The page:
Institutional Space Communication

  • Fulvio DriganiEmail author
Part of the Space and Society book series (SPSO)


This chapter gives an answer to the basic questions of the communication process, i.e., who delivers the messages, why they do that, who the recipients are and how the messages are delivered. After having established that the focus of the book is institutional communication as carried out by space Agencies and Research Centres, it analyses the practice’s strengths and weaknesses in today’s society. One of space communication’s greatest strengths is certainly in the messages that it conveys, but it faces several problems, including the following: a good part of the public is not interested in it, or is even hostile towards it; it is hard, in today’s media world, to make your voice heard; public awareness tends to be very superficial, and space research can be subject to severe criticism when it comes to such matters as launch failures. Despite all of these difficulties, the chapter stresses how important space communication is, and underlines its benefits, not only for space research, but for the society as a whole, providing strategies on how to create awareness, how to attract and retain larger and larger portions of the public and how to defend space organisations in crisis situations.


  1. About Pew Research Center: (2019). Accessed 9 July 2019
  2. Bundy, J., Pfarrer, M.D., Short, C.E., Coombs, T.: Crises and crisis management: integration, interpretation, and research development. J. Manage. XX(X), 1–32 (2016). Accessed 26 July 2019
  3. Chambers, L.: Climate is changing—but some believe the threat has been exaggerated. YouGov. (2013). Accessed 9 July 2019
  4. Cox, D., Navarro-Rivera, J., Jones, R.P.: Believers, Sympathizers, and Skeptics: Why Americans are Conflicted about Climate Change, Environmental Policy, and Science. PRRI/AAR, Religion, Values, and Climate Change Survey. (2014). Accessed 10 July 2019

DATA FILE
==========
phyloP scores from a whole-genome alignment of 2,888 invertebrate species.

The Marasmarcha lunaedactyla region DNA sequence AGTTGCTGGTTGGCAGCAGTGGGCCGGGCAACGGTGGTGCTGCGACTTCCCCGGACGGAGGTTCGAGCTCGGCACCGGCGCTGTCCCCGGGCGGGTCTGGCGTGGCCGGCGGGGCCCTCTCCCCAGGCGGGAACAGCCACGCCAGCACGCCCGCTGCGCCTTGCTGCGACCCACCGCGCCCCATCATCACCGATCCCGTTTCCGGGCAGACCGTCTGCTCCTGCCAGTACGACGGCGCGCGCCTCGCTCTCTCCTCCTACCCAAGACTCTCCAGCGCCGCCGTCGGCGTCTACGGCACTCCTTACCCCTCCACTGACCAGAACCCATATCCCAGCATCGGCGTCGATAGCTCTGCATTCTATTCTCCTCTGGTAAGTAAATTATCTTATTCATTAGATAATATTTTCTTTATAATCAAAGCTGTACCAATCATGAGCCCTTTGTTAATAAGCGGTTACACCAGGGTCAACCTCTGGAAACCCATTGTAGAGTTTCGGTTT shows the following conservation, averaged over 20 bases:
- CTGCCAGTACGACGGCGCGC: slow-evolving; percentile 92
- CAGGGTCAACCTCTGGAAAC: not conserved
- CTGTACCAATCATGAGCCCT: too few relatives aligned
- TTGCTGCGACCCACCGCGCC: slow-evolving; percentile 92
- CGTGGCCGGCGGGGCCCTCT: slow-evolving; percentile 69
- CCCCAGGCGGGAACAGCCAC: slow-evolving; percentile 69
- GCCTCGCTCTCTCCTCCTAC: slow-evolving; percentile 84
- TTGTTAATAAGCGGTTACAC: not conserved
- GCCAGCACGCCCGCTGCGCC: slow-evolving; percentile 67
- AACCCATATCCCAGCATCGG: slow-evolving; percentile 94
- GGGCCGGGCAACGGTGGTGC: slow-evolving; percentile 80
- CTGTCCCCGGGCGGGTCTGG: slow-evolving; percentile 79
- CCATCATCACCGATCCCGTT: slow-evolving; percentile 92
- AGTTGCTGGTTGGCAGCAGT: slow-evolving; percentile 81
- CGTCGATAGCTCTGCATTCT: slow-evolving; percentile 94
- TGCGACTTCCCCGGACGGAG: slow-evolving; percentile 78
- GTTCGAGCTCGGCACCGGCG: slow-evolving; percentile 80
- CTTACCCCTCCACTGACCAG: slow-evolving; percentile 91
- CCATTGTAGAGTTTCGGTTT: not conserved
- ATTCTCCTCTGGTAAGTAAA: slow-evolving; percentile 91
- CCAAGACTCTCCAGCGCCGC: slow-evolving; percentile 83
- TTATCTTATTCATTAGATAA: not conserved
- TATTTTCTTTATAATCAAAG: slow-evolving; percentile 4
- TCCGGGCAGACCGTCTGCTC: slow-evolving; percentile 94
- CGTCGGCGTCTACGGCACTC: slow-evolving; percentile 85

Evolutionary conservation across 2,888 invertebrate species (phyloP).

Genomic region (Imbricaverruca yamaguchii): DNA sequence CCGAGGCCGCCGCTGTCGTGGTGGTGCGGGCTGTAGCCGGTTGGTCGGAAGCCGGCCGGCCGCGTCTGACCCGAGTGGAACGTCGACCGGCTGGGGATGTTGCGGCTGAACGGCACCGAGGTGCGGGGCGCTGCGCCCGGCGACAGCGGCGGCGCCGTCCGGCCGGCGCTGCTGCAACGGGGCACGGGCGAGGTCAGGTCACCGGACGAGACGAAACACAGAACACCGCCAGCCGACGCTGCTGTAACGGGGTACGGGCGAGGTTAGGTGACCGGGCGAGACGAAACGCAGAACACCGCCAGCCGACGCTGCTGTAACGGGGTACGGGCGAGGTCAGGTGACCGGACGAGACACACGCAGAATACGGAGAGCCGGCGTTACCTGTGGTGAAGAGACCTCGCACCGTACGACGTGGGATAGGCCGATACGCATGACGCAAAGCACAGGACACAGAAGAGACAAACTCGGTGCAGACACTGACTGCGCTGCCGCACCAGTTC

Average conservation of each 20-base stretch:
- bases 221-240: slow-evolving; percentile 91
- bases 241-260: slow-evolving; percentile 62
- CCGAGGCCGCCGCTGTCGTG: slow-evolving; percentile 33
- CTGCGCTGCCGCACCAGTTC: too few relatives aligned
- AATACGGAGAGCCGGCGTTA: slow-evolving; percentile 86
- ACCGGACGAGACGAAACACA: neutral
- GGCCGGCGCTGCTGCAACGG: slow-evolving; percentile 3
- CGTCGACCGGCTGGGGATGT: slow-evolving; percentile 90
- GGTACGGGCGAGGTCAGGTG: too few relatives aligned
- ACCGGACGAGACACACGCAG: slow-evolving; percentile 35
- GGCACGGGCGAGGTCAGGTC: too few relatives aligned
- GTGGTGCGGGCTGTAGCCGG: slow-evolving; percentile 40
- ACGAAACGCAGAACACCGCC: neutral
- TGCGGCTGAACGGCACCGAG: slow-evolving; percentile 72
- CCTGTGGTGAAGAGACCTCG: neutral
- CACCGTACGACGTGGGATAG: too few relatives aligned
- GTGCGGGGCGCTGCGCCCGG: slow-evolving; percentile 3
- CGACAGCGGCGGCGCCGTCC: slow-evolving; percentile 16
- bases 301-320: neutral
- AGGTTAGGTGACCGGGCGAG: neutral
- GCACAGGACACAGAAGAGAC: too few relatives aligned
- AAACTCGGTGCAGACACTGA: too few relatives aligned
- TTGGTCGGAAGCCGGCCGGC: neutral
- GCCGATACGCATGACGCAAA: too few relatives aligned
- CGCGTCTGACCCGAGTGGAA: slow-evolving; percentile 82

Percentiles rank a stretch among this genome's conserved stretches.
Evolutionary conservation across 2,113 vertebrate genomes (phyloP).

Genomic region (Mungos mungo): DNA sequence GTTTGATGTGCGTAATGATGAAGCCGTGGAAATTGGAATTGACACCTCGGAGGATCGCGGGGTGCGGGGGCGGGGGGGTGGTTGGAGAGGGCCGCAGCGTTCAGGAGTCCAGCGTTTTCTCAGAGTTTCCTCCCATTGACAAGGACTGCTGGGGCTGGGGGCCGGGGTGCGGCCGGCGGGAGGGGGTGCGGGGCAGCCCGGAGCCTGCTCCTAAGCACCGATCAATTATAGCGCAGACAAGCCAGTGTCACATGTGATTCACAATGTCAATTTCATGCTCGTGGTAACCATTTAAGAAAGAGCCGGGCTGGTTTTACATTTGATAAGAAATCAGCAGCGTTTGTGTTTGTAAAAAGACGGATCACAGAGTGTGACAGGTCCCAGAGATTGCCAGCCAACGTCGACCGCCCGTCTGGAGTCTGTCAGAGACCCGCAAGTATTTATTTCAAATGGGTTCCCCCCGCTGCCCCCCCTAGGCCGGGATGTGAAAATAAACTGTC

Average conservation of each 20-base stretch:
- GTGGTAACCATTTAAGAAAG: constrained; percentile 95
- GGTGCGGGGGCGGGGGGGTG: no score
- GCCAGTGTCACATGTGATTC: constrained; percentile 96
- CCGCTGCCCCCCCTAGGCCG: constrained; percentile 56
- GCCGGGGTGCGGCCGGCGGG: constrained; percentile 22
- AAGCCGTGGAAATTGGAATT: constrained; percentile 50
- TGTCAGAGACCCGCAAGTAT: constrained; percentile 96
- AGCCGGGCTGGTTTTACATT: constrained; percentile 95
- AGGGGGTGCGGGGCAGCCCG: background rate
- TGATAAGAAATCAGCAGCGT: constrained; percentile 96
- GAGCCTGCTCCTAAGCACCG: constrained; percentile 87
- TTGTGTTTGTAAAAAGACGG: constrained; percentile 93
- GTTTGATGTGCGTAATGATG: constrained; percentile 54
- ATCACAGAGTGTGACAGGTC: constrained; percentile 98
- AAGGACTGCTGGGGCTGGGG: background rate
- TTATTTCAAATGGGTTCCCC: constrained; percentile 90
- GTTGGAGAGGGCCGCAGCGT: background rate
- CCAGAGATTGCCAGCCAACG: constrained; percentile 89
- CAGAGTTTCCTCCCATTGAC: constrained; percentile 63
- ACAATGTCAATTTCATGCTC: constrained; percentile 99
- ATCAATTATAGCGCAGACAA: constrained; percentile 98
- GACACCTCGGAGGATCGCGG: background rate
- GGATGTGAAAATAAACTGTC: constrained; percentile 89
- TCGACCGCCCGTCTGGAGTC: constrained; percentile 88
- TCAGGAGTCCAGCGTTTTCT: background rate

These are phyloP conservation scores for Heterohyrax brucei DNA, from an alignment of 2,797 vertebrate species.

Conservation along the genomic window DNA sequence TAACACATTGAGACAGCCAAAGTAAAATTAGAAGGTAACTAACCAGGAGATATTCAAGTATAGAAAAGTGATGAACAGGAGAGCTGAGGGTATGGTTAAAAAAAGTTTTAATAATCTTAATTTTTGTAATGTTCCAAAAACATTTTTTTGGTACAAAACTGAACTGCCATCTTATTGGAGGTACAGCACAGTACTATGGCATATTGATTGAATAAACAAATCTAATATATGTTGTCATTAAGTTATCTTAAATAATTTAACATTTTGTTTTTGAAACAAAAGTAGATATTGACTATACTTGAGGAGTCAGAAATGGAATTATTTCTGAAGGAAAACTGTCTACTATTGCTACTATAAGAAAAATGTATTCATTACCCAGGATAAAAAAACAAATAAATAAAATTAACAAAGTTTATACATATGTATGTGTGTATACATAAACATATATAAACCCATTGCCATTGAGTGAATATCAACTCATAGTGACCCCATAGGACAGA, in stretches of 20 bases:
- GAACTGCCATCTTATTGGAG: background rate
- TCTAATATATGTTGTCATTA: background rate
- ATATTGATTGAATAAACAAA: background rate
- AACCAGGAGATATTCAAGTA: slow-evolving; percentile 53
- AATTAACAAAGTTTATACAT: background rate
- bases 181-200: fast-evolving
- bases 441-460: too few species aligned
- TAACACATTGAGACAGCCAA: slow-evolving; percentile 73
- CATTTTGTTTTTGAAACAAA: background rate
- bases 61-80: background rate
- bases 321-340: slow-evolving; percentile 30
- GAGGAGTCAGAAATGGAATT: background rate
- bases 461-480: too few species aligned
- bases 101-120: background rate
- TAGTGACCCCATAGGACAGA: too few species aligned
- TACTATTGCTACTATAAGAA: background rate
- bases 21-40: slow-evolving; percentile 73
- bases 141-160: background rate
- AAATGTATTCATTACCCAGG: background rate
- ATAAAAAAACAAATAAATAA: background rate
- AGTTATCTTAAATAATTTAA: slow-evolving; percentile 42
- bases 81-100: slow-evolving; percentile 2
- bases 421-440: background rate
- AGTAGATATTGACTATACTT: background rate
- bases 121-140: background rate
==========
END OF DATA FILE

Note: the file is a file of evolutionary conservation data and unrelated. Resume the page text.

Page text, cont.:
5. Dahlgreen, W.: Space Exploration Still Seen as Important. YouGov. (2013). Accessed 11 July 2019
  6. Fan Page List: (2018). Accessed 28 Feb 2018
  7. Friend or Follow: (2018). Accessed 28 Feb 2018
  8. Kuefler, J.: Media Fragmentation: 10 Things You Can Do Right Now. (2019). Accessed 9 July 2019
  9. Moore, P.: Younger Americans are Much More Skeptical of Vaccination than their Elders. YouGov. (2015). Accessed 26 July 2019
  10. National Research Council of the National Academies: Pathways to Exploration -Rationales and Approaches for a U.S. Program of Human Space Exploration. (2014). Accessed 23 July 2019
  11. Newport, F.: On Darwin’s Birthday, Only 4 in 10 Believe in Evolution—Belief Drops to 24% Among Frequent Church Attenders. Gallup. (2009). Accessed 10 July 2019
  12. O’Brien, J., Sherden Amy: Astronaut Samantha Cristoforetti returns from record-breaking space mission, becomes internet sensation. ABC news, 24 Feb 2016. Accessed 12 July 2019
  13. Pew Research Center: Public and Scientists’ Views on Science and Society. (2015). Accessed 9 July 2019
  14. Pew Research Center: Majority of Americans Believe It is Essential That the U.S. Remain a Global Leader in Space. Public’s policy priorities reflect changing conditions at home and abroad. (2018). Accessed 12 July 2019
  15. Strong, Jr., E.K.: The Psychology of Selling and Advertising. McGraw-Hill Book Co., New York (1925)Google Scholar

Copyright information

© Springer Nature Switzerland AG 2020

Authors and Affiliations

  1. 1.FrascatiItaly

Personalised recommendations